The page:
The CRUD controller contains the basic CRUD actions. It is related to one Admin class by mapping the controller name to the correct Admin instance. Any or all actions can be overwritten to suit the project’s requirements. The controller uses the Admin class to construct the different actions. Inside the controller, the Admin object is accessible through the configuration property.

Now let’s create a controller for each entity. First, for the Category entity:
And now for the Job:

Creating the Admin class

The Admin class represents the mapping of your model and administration sections (forms, list, show). The easiest way to create an admin class for your model is to extend the SonataAdminBundleAdminAdmin class. We will create the Admin classes in the Admin folder of our bundle. Start by creating the Admin directory and then, the Admin class for categories:
And for jobs:
Now we need to add each admin class in the services.yml configuration file:
At this point, we can see in the dashboard the Jobeet group and, inside it, the Job and Category modules, with their respective add and list links.Day 12 - sonata_interface

Configuration of Admin classes

If you follow any link right now, nothing will happen. That’s because we haven’t configure the fields that belong to the list and the form. Let’s do a basic configuration, first for the categories:
And now for jobs:
For the show action we used a custom template to show the logo of the company:
With this, we created a basic administration module with operations for our jobs and categories. Some of the features you will find when using it are:

  • The list of objects is paginated
  • The list is sortable
  • The list can be filtered
  • Objects can be created, edited, and deleted
  • Selected objects can be deleted in a batch
  • The form validation is enabled
  • Flash messages give immediate feedback to the user

Batch Actions

Batch actions are actions triggered on a set of selected models (all of them or only a specific subset). You can easily add some custom batch action in the list view. By default, the delete action allows you to remove several entries at once.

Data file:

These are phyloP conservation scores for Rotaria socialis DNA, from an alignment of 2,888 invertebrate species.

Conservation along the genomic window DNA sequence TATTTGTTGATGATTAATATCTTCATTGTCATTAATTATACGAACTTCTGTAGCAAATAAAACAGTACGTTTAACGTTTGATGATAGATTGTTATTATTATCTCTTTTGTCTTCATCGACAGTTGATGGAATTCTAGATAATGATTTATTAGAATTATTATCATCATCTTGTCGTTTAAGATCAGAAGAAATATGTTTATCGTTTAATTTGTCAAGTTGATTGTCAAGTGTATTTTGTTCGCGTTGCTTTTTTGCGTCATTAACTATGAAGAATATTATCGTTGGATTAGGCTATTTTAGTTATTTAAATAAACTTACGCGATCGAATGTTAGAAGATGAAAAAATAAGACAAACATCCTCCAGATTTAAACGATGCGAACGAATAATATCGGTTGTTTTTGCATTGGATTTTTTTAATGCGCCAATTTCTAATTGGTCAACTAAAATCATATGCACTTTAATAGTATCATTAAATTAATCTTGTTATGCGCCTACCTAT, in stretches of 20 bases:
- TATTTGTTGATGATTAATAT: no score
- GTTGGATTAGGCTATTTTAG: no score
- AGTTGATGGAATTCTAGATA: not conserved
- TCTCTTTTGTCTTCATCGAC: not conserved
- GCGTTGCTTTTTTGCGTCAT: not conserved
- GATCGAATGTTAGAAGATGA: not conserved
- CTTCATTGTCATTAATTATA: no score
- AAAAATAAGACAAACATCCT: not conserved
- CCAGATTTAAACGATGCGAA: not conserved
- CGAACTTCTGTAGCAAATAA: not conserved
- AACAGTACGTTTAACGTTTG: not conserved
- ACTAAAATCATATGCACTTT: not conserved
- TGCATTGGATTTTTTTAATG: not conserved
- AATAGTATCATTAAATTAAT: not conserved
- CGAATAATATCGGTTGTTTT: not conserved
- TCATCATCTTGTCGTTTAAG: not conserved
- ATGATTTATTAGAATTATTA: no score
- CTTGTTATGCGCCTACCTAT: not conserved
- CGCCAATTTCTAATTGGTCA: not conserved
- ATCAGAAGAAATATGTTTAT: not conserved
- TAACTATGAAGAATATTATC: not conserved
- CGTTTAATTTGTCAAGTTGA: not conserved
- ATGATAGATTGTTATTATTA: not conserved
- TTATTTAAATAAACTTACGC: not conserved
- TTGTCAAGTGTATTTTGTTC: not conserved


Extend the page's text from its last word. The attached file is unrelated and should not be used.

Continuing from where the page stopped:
To add a new batch action we have to override the getBatchActions from the Admin class. We will define here a new extend action:
The method batchActionExtend form the JobAdminController will be executed to achieve the core logic. The selected models are passed to the method through a query argument retrieving them. If for some reason it makes sense to perform your batch action without the default selection method (for example you defined another way, at template level, to select model at a lower granularity), the passed query is null.
Let’s add a new batch action that will delete all jobs that have not been activated by the poster for more than 60 days. For this action we don’t need to select any jobs from the list because the logic of the action will search for the matching records and delete them.
In addition to create the batchActionDeleteNeverActivated action, we will create a new method in our JobAdminController, batchActionDeleteNeverActivatedIsRelevant, that gets executed before any confirmation, to make sure there is actually something to confirm (in our case it will always return true because the selection of the jobs to be deleted is handled by the logic found in the JobRepository::cleanup() method.

That’s all for today! Tomorrow, we will see how to secure the admin section with a username and a password. This will be the occasion to talk about the symfony2 security.